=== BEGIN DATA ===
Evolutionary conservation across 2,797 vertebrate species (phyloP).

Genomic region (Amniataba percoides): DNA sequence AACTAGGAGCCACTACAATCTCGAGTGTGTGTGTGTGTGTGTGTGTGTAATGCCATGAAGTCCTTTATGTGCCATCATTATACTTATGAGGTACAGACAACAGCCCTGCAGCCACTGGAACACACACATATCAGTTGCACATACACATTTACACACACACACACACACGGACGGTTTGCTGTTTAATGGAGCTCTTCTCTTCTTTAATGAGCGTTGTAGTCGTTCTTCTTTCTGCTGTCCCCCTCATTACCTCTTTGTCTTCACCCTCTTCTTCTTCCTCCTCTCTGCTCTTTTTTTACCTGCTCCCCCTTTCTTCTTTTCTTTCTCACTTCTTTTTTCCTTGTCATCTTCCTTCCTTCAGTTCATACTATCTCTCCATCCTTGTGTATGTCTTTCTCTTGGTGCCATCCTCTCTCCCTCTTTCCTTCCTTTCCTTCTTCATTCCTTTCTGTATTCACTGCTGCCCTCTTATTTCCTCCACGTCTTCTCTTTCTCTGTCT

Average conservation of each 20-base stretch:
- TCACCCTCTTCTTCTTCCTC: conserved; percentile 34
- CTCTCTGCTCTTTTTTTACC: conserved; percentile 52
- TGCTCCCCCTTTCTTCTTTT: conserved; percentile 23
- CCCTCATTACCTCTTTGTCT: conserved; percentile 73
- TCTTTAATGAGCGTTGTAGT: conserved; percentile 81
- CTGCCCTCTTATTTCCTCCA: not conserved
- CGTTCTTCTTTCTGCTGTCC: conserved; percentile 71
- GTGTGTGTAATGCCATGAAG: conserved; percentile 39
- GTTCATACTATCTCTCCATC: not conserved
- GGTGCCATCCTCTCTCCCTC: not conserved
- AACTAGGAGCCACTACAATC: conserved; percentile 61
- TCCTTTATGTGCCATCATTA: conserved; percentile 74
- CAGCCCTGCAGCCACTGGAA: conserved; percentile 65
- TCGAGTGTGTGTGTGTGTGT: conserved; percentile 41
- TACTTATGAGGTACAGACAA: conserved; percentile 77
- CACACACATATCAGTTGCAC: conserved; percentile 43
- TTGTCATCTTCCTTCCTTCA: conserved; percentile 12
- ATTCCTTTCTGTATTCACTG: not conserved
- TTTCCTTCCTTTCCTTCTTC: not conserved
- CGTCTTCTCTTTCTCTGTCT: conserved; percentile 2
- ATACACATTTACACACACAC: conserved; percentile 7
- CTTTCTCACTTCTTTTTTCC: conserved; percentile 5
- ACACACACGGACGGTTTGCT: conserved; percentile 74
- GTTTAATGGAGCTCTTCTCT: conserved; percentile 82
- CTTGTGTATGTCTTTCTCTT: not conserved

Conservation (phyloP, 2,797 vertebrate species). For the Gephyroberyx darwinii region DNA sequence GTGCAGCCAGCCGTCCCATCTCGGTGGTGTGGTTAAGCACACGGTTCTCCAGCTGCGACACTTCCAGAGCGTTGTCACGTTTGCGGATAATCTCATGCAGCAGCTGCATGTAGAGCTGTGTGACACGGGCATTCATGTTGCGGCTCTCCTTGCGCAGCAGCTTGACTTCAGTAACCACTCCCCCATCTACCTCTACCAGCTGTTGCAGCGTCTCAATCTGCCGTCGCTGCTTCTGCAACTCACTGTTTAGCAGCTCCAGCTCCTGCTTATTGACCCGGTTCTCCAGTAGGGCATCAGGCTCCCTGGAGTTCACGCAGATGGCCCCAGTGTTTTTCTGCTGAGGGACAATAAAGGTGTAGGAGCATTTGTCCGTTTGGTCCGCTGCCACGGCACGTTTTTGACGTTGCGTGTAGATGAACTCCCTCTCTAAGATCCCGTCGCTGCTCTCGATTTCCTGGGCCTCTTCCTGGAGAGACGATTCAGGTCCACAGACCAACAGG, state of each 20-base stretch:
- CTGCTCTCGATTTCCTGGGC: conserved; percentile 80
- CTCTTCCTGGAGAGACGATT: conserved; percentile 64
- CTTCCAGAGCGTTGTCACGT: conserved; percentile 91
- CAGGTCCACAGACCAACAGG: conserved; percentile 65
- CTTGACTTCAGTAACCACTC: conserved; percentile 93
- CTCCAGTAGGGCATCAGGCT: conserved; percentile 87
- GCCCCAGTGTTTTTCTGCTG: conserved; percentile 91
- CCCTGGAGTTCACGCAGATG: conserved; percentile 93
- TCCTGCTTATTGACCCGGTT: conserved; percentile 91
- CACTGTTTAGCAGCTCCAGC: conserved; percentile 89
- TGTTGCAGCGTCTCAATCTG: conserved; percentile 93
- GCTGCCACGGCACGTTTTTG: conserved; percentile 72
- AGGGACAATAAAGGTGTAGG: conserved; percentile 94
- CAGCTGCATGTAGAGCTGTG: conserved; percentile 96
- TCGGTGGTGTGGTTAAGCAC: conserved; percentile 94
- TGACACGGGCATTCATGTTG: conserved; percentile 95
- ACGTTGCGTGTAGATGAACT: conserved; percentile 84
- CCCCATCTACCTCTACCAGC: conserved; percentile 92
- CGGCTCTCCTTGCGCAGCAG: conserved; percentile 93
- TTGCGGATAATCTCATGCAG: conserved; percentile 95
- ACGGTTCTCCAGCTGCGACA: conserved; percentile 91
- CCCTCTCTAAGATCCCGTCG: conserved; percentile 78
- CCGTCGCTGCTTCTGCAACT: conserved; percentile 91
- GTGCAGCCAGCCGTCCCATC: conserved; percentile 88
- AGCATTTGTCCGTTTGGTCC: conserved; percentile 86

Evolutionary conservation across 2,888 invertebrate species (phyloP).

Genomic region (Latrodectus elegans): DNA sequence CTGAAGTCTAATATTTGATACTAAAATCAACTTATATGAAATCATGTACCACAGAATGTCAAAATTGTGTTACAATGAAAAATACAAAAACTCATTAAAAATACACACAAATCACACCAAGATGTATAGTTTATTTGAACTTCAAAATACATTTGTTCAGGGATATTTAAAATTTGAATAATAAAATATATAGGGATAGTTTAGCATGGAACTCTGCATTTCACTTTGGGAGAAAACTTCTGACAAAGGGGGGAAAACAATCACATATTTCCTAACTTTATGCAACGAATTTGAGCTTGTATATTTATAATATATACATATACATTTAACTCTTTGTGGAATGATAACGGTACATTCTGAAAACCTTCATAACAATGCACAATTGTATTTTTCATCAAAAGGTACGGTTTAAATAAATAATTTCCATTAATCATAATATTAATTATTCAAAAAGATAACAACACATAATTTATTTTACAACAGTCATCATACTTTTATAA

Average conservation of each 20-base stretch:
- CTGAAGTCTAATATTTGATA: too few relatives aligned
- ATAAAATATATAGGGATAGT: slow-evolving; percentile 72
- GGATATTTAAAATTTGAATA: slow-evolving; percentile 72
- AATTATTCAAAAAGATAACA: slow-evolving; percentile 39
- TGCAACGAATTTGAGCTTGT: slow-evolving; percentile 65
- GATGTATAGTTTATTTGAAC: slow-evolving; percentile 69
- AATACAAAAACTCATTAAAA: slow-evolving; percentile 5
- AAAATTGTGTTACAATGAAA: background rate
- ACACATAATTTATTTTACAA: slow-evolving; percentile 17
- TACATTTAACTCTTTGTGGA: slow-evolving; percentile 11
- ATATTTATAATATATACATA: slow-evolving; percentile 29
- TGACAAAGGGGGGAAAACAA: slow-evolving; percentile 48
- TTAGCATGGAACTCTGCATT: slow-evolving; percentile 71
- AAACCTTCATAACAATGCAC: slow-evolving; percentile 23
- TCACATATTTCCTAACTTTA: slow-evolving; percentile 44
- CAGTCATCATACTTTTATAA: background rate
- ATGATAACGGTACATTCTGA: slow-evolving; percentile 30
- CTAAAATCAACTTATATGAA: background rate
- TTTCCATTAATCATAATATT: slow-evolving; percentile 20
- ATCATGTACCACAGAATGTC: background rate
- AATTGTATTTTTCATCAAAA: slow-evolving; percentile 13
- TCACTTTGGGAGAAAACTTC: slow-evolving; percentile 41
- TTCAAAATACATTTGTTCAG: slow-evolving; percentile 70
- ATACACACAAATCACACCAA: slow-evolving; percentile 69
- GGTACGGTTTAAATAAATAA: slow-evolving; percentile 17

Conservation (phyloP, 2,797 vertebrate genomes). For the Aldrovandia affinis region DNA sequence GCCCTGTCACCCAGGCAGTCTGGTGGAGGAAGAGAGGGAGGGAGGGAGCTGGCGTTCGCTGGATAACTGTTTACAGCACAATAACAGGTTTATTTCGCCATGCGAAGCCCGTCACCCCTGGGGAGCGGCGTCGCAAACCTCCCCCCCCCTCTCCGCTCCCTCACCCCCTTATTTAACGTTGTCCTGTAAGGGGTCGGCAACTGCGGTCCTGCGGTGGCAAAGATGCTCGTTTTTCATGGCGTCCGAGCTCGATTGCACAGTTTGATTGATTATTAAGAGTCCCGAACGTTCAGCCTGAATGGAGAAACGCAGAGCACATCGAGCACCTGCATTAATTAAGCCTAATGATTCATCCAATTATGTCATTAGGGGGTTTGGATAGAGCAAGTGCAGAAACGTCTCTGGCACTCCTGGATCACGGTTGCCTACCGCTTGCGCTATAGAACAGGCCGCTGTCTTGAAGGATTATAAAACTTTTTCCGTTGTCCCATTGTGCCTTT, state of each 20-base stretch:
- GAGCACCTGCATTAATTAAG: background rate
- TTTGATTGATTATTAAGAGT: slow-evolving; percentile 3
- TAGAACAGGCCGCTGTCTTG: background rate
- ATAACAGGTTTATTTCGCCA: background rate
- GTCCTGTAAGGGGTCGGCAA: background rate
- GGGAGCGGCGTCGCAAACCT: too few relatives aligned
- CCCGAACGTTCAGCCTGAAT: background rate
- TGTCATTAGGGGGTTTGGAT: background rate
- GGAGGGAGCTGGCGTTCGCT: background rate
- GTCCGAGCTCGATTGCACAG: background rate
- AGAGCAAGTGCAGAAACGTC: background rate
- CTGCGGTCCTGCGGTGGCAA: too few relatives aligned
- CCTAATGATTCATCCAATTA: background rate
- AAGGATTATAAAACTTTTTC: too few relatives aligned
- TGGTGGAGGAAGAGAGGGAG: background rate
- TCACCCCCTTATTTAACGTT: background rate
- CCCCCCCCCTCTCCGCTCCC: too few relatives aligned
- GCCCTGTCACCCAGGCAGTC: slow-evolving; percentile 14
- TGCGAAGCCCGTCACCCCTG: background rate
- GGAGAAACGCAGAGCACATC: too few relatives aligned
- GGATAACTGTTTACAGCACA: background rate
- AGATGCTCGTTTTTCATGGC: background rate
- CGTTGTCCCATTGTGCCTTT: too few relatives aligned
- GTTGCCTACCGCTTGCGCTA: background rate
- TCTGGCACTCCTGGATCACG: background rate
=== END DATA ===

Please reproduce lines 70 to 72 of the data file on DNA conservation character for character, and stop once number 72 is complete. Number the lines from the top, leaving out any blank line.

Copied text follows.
- TTAGCATGGAACTCTGCATT: slow-evolving; percentile 71
- AAACCTTCATAACAATGCAC: slow-evolving; percentile 23
- TCACATATTTCCTAACTTTA: slow-evolving; percentile 44